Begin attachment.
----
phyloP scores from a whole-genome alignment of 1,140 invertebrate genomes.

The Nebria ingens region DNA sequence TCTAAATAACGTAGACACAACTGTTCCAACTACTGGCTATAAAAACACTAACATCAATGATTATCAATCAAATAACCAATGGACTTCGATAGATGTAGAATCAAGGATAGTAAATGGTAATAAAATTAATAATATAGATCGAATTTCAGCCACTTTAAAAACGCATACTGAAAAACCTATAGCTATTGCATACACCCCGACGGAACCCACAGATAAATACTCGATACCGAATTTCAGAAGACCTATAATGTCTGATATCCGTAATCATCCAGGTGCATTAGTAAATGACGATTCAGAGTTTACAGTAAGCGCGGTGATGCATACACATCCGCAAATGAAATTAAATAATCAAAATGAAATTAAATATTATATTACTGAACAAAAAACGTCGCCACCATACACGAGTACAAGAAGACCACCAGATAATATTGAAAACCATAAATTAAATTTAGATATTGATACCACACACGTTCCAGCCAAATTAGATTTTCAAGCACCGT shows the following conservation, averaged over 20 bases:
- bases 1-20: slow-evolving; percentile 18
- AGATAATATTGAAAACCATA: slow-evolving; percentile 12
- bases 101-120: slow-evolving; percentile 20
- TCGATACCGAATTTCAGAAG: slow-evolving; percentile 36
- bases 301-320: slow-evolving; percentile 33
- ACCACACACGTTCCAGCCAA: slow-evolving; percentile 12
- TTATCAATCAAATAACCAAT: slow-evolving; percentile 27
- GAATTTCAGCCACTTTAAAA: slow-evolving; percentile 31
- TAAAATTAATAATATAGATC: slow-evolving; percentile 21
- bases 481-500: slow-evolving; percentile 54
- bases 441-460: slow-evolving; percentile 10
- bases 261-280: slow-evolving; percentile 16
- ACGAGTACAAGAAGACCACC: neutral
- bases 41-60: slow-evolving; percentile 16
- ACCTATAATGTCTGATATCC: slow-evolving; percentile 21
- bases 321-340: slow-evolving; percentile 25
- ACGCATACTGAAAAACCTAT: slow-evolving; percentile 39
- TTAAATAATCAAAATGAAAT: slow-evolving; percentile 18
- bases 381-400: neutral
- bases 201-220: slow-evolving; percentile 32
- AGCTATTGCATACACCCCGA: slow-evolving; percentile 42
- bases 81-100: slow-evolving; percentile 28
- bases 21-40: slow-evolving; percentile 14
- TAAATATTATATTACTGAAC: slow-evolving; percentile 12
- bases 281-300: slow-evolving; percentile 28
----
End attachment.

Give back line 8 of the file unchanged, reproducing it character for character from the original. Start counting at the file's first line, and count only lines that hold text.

- ACCACACACGTTCCAGCCAA: slow-evolving; percentile 12